The forlorn, former home of Cans 'n' Stuff
The street on which I was raised runs nearly three quarters of a mile, a straight line along its entire length. We lived almost dead center, whence I could pedal my bike a satisfying distance in either direction. On the west end of the avenue lived Big Ed and Little Ed, a father and son whose nicknames reflected their seniority but not their relative size. Big Ed, as I recall, was a quiet, gray-haired man of small stature. Little Ed, however, was bigger in every way, from his large frame to his frizzy, black hair, which framed a happy-go-lucky countenance. They would have been an odd couple under any circumstances, but for a brief period of time they were business partners. They ran their unique venture from a tiny and disheveled storefront at the eastern terminus of our street.
Cans 'n' Stuff was surely one of the stranger establishments to have emerged in my hometown. Its eclectic stock was an outgrowth of its proprietors' respective hobbies. Big Ed collected beer cans, a fad of rising popularity in the seventies. Little Ed collected record albums, singles and related memorabilia. Naturally, they opened a shop that sold used records and beer cans. It was, perhaps, one of the greatest moments in the history of entrepreneurial zeal executed without so much as a shred of market research. What, after all, was the target demographic of Cans 'n' Stuff? Whom did Big Ed and Little Ed envision as their customers?
Faster than a stolen base, more powerful than a grand slam, it's...
If there are supermen among us, one of them showed his strengths last night in the ordinary metropolis of Cincinnati. Paul McCartney, age 69, demonstrated extraordinary endurance while plowing through a setlist that mere mortals would sell their souls to have written. While there is no question that the old Beatle is a living legend, Sir Paul surely put to rest any speculation that his talents have waned. He is as captivating as ever, delivering nearly three hours of flawlessly performed classics with as little apparent effort as that which you and I expend sitting on our talentless bums.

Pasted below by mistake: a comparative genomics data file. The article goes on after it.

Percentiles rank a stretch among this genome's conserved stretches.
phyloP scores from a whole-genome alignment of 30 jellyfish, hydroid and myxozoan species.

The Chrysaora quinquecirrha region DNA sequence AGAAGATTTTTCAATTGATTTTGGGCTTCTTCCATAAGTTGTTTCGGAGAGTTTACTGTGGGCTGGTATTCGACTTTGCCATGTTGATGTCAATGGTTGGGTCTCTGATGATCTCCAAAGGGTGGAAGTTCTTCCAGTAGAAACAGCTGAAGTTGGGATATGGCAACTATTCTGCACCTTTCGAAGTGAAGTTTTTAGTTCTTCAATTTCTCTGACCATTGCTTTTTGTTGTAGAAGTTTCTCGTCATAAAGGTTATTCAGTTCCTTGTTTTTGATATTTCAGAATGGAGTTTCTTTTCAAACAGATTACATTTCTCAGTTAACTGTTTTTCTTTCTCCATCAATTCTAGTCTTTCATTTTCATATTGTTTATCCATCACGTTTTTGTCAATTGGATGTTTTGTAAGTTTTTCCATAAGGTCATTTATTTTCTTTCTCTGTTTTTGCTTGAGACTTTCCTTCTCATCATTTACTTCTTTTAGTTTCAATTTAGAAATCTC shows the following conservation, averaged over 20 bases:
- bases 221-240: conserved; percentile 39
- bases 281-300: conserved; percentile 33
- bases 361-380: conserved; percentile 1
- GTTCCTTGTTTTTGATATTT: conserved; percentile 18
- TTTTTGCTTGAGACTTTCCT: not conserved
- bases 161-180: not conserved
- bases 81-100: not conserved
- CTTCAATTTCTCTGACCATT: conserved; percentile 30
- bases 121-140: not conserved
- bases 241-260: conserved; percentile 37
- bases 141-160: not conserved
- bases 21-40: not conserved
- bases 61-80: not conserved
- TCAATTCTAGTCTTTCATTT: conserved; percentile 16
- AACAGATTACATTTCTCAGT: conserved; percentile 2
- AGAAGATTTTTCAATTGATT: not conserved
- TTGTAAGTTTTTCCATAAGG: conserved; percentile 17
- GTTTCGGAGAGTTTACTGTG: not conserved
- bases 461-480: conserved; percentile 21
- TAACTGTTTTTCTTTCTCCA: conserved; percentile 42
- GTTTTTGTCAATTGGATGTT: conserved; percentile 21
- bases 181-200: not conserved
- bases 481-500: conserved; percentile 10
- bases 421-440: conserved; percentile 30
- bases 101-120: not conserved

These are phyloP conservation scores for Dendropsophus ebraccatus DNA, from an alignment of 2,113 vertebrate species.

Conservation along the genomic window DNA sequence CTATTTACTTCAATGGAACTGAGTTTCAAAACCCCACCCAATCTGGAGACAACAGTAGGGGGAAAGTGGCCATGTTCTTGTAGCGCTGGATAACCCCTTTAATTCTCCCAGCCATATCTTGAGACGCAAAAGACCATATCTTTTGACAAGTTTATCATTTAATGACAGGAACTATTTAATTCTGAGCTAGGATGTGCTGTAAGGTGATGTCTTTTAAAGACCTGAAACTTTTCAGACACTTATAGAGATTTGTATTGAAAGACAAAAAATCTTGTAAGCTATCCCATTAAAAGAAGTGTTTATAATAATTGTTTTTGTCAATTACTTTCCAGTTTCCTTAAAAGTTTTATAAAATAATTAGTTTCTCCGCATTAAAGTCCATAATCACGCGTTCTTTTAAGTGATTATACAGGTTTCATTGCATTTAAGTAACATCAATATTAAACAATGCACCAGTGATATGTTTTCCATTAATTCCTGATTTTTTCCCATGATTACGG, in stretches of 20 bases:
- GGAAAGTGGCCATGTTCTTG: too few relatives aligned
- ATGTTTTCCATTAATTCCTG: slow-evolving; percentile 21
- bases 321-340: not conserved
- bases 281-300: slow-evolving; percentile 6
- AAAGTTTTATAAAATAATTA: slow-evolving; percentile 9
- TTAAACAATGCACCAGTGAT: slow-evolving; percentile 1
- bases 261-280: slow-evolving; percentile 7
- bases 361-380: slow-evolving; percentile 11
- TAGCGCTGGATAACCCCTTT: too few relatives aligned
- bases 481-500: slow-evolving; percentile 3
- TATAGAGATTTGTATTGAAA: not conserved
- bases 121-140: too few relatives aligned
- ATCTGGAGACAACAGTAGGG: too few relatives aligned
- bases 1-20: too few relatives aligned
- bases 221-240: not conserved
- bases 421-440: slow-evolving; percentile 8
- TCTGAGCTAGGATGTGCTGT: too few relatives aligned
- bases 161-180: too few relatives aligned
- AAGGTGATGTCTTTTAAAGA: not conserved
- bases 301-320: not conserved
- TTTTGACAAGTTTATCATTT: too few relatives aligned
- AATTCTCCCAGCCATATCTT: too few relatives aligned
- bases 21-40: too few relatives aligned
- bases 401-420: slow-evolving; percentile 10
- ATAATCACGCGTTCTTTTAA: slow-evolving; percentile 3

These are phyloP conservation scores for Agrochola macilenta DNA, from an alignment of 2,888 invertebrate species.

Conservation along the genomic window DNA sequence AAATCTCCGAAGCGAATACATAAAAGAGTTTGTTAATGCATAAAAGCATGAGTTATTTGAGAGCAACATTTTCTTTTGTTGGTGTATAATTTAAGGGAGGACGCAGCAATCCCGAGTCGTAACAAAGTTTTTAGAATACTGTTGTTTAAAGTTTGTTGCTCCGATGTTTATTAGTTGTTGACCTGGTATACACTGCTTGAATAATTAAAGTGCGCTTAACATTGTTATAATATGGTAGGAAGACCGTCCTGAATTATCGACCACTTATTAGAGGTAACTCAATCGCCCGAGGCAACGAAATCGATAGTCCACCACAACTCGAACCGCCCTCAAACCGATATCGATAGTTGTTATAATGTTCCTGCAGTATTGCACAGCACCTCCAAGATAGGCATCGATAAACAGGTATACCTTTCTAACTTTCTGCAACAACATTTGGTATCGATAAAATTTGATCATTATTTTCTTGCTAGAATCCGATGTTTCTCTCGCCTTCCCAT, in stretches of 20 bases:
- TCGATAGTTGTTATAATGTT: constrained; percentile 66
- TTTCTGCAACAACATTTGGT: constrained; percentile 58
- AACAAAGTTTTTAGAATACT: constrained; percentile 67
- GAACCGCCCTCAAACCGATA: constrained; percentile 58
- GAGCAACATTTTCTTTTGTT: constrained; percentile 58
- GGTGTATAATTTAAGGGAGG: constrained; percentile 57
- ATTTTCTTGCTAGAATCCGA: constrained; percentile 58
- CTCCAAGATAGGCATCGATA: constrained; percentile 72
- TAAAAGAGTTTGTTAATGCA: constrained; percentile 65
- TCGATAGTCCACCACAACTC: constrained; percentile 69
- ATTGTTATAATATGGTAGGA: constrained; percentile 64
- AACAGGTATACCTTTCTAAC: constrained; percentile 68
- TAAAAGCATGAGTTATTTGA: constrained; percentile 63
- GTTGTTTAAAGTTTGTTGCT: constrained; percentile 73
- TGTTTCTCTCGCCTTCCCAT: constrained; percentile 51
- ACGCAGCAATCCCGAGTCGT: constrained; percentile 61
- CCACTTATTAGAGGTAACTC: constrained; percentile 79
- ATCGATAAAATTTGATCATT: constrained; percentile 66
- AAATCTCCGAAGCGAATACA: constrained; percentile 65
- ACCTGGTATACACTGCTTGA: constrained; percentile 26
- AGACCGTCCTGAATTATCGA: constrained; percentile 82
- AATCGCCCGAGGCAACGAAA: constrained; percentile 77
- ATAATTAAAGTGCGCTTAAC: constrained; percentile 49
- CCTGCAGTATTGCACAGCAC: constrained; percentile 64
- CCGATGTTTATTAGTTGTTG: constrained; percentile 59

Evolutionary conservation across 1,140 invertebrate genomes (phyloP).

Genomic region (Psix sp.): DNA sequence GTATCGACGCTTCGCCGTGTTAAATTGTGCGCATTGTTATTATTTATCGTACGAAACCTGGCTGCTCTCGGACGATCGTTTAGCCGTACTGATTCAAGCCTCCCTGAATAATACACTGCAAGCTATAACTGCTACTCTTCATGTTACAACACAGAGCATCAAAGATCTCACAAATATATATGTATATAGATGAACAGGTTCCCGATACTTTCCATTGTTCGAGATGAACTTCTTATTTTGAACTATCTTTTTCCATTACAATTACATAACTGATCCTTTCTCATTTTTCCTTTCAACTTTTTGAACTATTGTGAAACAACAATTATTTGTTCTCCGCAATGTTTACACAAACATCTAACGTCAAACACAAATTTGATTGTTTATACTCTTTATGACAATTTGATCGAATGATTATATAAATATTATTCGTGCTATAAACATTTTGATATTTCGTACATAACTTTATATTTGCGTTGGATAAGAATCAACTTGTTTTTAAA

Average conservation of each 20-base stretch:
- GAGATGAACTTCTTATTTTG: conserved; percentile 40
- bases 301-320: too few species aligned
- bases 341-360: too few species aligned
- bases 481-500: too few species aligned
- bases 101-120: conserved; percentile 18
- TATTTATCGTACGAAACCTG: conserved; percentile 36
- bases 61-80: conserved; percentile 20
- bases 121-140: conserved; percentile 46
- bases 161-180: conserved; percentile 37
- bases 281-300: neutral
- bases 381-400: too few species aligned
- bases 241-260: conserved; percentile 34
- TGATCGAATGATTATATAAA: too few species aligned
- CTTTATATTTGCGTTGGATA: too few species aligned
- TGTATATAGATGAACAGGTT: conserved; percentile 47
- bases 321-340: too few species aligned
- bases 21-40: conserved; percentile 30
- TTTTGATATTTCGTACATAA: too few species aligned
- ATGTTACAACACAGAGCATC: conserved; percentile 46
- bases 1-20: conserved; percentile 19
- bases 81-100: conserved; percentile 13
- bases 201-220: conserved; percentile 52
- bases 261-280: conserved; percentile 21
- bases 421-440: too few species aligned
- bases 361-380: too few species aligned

So influential is McCartney's catalog that selections from it successfully comprised the entirety of the pre-show music. As concertgoers wandered the breezy concourse of Great American Ball Park and swarmed numerous swag stands, they were treated to a diverse array of cover tunes, from a Hammond organ instrumental of Eight Days A Week to a reggae version of Blackbird. For half an hour before the show began, a scrolling video collage of McCartney memorabilia was accompanied by an infectious remix mashup featuring Coming Up, Twist and Shout, Goodnight Tonight, With A Little Luck, Temporary Secretary, We Can Work It Out, Back in the USSR, and inevitably, The End. Then, with audience anticipation at its zenith and the video screens displaying a sparkling silhouette of the iconic Hofner violin bass, McCartney and his band opened with Hello Goodbye followed by Junior's Farm.
I consider myself an Anglophile. I have an inherent fascination with English life, from its customs to its colloquialisms. I like listening to BBC Radio. My pop culture preferences warmly embrace The Beatles, ELP, Pink Floyd, and all things Python. I'm charmed by E.F. Benson's Lucia novels and captivated by Arthur Conan Doyle's Sherlock Holmes. I have ancestral ties to Cornwall (my maternal grandfather was born and raised in Truro). Nothing would please me more than to spend a lengthy sabbatical exploring Britain. Yet for all my natural interest in England, I cannot muster so much as a dollop of enthusiasm for today's royal wedding.
Apparently that puts me in good standing with two-thirds of the British population, the demographic block identified by pollsters as those who will not be watching the ceremony. According to CBS News, half of the United Kingdom claims to be "actively uninterested" in the whole affair, and I share their passionate apathy. The relentless news coverage is bad enough here; I can only imagine how unavoidable it must be in England.
The Beatles: indispensable leads, colorful supporting characters, and no extras?
Imagine the public outrage that would ensue if Paul McCartney and Ringo Starr were to announce their intention to reunite and tour as The Beatles. Though they would have no trouble selling tickets, a critical consensus would condemn the endeavor as false advertising, even though the deaths of John Lennon and George Harrison obviously would have prevented them from participating. Yet there is no hue and cry over Roger Daltry and Pete Townsend appearing as The Who in spite of the unavailability of late bandmates Keith Moon and John Entwistle. Why? The answer rests in the peculiarities of rock group dynamics, by which the members of most bands can be subdivided into indispensable leads, colorful supporting characters, and extras.
Now let us entertain an alternative history in which Lennon and McCartney are today's surviving Fab Two. They hold a press conference under a giant Beatles logo and announce a reunion tour. The world rejoices. Everyone laments the losses of Harrison and Starr, but few seem to mind Lennon and McCartney hiring session players and billing themselves as The Beatles. This is because within Beatle group dynamics, Lennon and McCartney were the indispensable leads. You can't have The Beatles without either of them, but you conceivably could have The Beatles with both of them and some hired hands.